What is the real significance of the Security Offences (Special Measures) Bill 2012 tabled in the Dewan Rakyat on April 10 2012? The Bill is one of those extraordinary examples in history--- in the history of any nation--- of the Executive voluntarily surrendering its power to the Judiciary. The power to detain a person without trial under the Internal Security Act (ISA) was, in a sense, the ultimate expression of unfettered authority. Now the government of Dato Sri Najib Tun Razak has decided to relinquish that authority in the larger interest of the nation and the people.
The implications of the abolition of the ISA and detention without trial are manifold. One, it demonstrates respect for the rights and dignity of the human person. No Malaysian has to fear any more the Executive’s arbitrary exercise of power in the guise of national security or political stability. If a person is deemed to be a threat to national security because of his alleged involvement in organised violence or economic sabotage or espionage or in some attempt to overthrow parliamentary democracy, he will be arrested and investigated for a maximum of 28 days, and if there is evidence against him, he will be produced in Court. It is a Judge--- not a Minister--- who will decide his fate based upon the law. It is equally significant that the Bill states explicitly, “No person shall be arrested and detained ... solely for his political belief or political activity.”
Two, the Bill also enhances Executive accountability. The Police as the Executive’s arm will have to conduct a thorough investigation with all the instruments of the law at its disposal within a specific time-frame. If there is a case against the alleged security offender, the Public Prosecutor will have to convince the Judge. It is this that makes the Executive answerable to the Judiciary.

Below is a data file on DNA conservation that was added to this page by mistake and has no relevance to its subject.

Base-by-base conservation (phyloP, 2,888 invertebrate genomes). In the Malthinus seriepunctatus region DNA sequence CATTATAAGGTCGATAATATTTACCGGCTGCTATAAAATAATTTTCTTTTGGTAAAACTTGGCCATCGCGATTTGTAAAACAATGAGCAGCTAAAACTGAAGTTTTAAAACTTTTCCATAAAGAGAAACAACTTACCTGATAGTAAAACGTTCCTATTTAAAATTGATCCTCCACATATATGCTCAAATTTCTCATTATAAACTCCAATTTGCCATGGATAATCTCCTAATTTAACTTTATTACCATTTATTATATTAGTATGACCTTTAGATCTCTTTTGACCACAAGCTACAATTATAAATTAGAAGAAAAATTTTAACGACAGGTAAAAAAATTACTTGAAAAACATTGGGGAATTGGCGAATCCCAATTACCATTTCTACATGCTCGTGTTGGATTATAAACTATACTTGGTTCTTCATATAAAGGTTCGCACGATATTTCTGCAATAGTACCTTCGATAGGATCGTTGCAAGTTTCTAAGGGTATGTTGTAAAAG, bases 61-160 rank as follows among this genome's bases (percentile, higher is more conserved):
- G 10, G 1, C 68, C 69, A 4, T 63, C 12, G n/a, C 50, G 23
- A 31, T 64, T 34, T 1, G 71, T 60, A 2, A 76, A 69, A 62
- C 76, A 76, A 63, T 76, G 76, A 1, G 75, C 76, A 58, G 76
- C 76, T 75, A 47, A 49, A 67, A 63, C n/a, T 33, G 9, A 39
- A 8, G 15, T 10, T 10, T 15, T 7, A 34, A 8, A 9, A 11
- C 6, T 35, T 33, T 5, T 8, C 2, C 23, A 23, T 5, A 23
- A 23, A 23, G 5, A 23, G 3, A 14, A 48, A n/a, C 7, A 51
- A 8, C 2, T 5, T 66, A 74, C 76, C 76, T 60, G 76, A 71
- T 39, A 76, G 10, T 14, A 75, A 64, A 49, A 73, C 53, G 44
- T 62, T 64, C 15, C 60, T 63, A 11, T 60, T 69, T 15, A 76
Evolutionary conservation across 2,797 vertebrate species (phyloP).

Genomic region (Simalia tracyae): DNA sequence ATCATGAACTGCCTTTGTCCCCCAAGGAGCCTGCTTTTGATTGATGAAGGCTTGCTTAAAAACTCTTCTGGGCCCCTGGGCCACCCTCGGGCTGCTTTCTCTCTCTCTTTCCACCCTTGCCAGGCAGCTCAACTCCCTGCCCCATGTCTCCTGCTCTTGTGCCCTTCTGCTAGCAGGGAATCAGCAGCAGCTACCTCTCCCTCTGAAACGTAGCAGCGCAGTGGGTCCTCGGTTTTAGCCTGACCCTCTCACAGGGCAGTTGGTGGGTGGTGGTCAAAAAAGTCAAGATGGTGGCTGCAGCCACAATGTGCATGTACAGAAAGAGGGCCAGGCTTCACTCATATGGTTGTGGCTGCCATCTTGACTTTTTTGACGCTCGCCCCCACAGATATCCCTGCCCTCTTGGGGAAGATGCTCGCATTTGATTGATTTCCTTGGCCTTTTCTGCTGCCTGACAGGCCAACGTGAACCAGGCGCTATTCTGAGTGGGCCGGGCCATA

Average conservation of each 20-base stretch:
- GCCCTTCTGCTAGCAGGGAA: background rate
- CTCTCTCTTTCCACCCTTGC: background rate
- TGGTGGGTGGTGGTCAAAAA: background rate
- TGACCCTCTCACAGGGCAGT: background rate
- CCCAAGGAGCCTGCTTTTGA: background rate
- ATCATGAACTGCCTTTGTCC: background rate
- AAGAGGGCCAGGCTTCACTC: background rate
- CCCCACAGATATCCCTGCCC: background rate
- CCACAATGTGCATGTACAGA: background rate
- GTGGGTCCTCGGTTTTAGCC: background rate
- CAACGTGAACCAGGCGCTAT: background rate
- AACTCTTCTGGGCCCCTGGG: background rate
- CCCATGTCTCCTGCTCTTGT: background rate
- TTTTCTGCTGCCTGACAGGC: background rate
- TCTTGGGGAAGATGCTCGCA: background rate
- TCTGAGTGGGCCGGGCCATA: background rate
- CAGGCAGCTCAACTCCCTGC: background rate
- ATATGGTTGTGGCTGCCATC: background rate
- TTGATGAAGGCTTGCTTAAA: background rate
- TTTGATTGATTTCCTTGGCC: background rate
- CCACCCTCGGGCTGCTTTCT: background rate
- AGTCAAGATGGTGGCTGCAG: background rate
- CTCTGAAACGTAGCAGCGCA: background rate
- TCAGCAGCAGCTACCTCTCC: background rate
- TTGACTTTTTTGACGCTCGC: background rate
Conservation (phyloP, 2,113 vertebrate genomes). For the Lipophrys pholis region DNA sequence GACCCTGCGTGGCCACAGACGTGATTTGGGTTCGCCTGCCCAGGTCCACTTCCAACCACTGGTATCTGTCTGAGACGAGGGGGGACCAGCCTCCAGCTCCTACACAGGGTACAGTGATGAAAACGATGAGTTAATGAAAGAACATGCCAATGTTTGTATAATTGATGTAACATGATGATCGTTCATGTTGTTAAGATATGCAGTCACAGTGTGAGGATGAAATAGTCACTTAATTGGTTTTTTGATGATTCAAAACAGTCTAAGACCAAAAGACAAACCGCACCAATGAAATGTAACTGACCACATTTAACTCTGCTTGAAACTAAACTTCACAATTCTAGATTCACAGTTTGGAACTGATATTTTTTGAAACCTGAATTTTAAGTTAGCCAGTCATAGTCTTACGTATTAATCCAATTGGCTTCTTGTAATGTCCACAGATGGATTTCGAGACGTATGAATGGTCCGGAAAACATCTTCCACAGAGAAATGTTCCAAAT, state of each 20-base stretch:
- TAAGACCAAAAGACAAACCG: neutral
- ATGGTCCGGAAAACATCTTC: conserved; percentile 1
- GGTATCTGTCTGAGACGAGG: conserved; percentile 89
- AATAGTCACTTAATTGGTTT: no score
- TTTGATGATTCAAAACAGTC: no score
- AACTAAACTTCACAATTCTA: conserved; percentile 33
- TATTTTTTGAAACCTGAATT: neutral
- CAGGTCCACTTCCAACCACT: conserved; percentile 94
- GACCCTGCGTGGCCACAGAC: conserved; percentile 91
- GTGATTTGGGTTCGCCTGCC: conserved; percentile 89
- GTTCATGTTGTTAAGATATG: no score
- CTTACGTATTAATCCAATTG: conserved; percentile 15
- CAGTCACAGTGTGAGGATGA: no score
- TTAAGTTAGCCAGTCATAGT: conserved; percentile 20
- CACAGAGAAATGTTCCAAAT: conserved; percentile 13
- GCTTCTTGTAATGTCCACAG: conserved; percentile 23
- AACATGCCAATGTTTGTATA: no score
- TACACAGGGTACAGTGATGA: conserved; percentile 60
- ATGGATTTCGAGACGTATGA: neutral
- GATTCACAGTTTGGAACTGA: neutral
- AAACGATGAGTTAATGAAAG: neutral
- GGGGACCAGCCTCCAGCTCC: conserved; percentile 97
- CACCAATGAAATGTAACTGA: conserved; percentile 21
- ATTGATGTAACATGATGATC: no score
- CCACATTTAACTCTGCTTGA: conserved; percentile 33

Three, the Bill also provides for a degree of parliamentary oversight. It says that the 28 day period of investigation “shall be reviewed every five years and shall cease to have effect unless, upon the review, a resolution is passed by both Houses of Parliament to extend the period of operation of this provision.”
Four, the Bill, it is so obvious, strengthens the Judiciary. Since its role is to protect and preserve justice, the Judiciary will now be able to play that role in the context of determining who is and who is not a threat to national security and public order.
Five, given the positive impact of the Bill upon all three branches of government--- the Executive, the Legislature and the Judiciary--- it will undoubtedly reinforce the rule of law and improve democratic governance.
While contributing to democratic governance, the Bill is also cognisant of the importance of protecting the well-being of society as a whole. Provisions relating to sensitive information, interception of communication, electronic monitoring device, protected witness and hearing in camera, testify to this. Nonetheless, even in these spheres, there is some check and balance to ensure that the scope for abuse is minimised.
It is indisputably true that the Bill viewed in its entirety marks a break with the past. Indeed, the Security Offences (Special Measures) Bill, juxtaposed with a number of other measures introduced by the Prime Minister in the last seven months, heralds a new era in Malaysian politics. Three Emergency Ordinances have been abolished; laws pertaining to restricted residence and banishment have been rescinded; the annual renewal of licence requirement in the Publications Act has been removed; and the Universities and University Colleges Act has been amended to allow for student participation in party politics. There is also now a Freedom of Assembly Act which is a fairer reflection of Article 10 in the Malaysian Constitution than what the Police Act had provided for. The 32 recommendations adopted by the Dewan Rakyat in December 2011 and in April 2012 aimed at improving the electoral system also promise to enhance freedom and democracy in our country.
Of course, some of these amended laws can be further reformed. There are other laws such as the Sedition Act and the Official Secrets Act which should also be abolished or at least modified drastically.
But no one can deny that the reforms that have taken place in recent times under Prime Minister Najib’s leadership embody the most comprehensive, the most far-reaching agenda for political change that the nation has known since Merdeka. These changes, epitomised by the abolition of the ISA and detention without trial, if properly implemented, will accelerate the sort of political transformation that many right-thinking Malaysians are committed to--- a political transformation that will give substance to the exercise of freedom with responsibility.
Dr. Chandra Muzaffar is Chairman of the Board of Trustees of Yayasan 1Malaysia.
11 April 2012.